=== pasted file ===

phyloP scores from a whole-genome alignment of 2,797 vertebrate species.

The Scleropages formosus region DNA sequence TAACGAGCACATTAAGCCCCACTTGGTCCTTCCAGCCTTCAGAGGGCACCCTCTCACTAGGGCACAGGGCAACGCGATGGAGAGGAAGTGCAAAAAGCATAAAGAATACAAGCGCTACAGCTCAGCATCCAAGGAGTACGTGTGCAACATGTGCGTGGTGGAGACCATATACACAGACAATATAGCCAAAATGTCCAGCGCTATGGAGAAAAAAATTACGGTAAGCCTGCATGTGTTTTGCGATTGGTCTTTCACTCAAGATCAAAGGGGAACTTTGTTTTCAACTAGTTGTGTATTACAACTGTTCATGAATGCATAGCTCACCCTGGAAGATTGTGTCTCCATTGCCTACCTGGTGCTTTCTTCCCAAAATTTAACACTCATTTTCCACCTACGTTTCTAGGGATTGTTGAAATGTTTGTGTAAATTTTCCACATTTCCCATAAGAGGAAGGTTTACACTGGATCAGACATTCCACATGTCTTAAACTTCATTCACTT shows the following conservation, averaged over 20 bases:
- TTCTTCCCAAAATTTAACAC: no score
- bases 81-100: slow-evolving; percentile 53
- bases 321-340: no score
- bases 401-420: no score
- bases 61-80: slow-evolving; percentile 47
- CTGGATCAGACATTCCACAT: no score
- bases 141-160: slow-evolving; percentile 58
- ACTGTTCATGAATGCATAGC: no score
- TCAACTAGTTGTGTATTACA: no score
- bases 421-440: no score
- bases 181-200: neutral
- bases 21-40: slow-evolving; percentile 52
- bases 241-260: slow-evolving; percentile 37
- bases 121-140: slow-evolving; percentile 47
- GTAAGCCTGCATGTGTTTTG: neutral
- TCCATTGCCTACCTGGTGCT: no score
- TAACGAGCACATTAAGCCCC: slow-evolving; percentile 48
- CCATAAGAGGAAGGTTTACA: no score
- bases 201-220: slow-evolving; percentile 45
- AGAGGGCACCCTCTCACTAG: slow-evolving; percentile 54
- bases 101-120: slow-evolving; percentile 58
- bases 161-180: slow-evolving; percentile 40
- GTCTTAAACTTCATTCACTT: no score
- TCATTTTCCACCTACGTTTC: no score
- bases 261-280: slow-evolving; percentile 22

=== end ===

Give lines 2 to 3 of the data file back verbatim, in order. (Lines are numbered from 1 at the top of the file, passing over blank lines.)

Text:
The Scleropages formosus region DNA sequence TAACGAGCACATTAAGCCCCACTTGGTCCTTCCAGCCTTCAGAGGGCACCCTCTCACTAGGGCACAGGGCAACGCGATGGAGAGGAAGTGCAAAAAGCATAAAGAATACAAGCGCTACAGCTCAGCATCCAAGGAGTACGTGTGCAACATGTGCGTGGTGGAGACCATATACACAGACAATATAGCCAAAATGTCCAGCGCTATGGAGAAAAAAATTACGGTAAGCCTGCATGTGTTTTGCGATTGGTCTTTCACTCAAGATCAAAGGGGAACTTTGTTTTCAACTAGTTGTGTATTACAACTGTTCATGAATGCATAGCTCACCCTGGAAGATTGTGTCTCCATTGCCTACCTGGTGCTTTCTTCCCAAAATTTAACACTCATTTTCCACCTACGTTTCTAGGGATTGTTGAAATGTTTGTGTAAATTTTCCACATTTCCCATAAGAGGAAGGTTTACACTGGATCAGACATTCCACATGTCTTAAACTTCATTCACTT shows the following conservation, averaged over 20 bases:
- TTCTTCCCAAAATTTAACAC: no score